Every kid needs a champion

Every kid needs a champion

I’d heard about Rita Pierson’s TED Talk, but I had never listened to it. I decided to watch it this morning and I am so glad I did. Rita reminds you in such a beautiful way that we all need relationships, and you may never know just how much that kid in your class needs you. Be their champion, they may not have another one.

I once taught a memorable class with a wonderful colleague and friend. The kids were hand picked for  us (they hadn’t chosen to study music) and we were to teach them.  We thought of a whole course for them, worked on it, sat them down, explained what we aimed to do, thought we were off to a promising start, asked if anyone had any questions and one student asked, “How am I here?” It was a good question, one we had not anticipated! Telling them they hadn’t been welcome anywhere else was not the answer, and so we stumbled around and came up with a few reasons. I don’t remember exactly, but I know it wasn’t as inspiring as Rita Pierson’s response to her class!

I told all my students, “You were chosen to be

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Creativity – do schools kill it?

I’m reading Sir Ken Robinson’s book ‘The Element‘ just now. He was in the process of writing it when he did his first TED Talk – ‘Do schools kill creativity?‘ In this talk he speaks of the two things the hierarchy of our education system is based around: 1) most useful subjects for work and 2) academic ability.

The consequence is that many highly talented, brilliant, creative people think they’re not, because the thing they were good at at school wasn’t valued, or was actually stigmatised.

Sadly, this has been the experience for far too many people. When I was thinking about what to do after high school I was told by my careers advisor not to bother studying music. I was told to choose options like science or engineering because they were accepting a lot of girls into these subjects at that time. I left that interview not knowing what to do, and so my first application to university included courses ranging from statistics to travel and tourism. Thank goodness I realised soon enough that my passion lay in music – I filled in another application form and got a late place to study music.… Read more...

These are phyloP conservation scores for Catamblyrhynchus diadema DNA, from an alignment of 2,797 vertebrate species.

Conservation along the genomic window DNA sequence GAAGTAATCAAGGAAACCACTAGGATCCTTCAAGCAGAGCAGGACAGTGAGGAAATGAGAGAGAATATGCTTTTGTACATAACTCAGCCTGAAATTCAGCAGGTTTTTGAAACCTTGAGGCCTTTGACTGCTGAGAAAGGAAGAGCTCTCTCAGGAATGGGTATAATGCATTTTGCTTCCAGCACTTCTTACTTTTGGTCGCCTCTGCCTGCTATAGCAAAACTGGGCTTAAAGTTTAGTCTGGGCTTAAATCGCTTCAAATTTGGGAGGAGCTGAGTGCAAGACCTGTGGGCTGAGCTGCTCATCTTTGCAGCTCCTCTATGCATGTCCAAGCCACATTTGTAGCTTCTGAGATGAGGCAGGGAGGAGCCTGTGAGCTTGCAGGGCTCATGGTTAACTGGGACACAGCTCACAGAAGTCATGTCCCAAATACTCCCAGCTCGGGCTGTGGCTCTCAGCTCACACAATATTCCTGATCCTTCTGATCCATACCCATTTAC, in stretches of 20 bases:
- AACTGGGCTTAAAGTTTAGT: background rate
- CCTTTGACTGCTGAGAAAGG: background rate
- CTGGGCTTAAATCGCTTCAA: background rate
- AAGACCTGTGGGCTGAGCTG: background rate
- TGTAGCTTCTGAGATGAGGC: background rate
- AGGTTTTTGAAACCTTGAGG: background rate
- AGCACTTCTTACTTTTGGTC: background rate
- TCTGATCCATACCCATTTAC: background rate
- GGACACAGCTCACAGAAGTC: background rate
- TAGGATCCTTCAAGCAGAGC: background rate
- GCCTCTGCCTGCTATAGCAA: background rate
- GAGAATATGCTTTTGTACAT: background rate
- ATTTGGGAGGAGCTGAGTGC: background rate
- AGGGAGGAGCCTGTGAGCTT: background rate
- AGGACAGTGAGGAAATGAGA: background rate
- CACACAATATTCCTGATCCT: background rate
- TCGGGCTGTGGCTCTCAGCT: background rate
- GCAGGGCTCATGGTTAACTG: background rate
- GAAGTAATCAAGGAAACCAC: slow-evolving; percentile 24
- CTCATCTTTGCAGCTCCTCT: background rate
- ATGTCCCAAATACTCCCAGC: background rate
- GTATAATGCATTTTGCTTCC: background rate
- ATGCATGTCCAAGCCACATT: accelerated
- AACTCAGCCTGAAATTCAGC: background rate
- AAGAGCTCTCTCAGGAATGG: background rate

The true role of the educator…

…to cultivate curiosity! We are all naturally curious. Our job as educators is to bring the natural curiosity back out in those (students and teachers) who may have been constantly told to hide it, and those who have for various reasons just forgotten it was there. In this TED Talk, chemistry teacher Ramsey Musallam (@ramusallam) does a great job speaking about this and reminding us that if we can see the world through the eyes of little children there is no limit to what we can learn.

It took a life-threatening condition to jolt chemistry teacher Ramsey Musallam out of ten years of “pseudo-teaching” to understand the true role of the educator: to cultivate curiosity. In a fun and personal talk, Musallam gives 3 rules to spark imagination and learning, and get students excited about how the world works.

How to escape education’s death valley

Sir Ken Robinson speaks at TED Talks Education in April 2013 outlining three principles crucial for the human mind to flourish. Along the way he tells us that ‘human life is inherently creative’ and that ‘curiosity is the engine of achievement’. He also talks about his move to America (sorry, Los Angeles!) 12 years ago.

Creativity, not compliance. Inspiring and encouraging.

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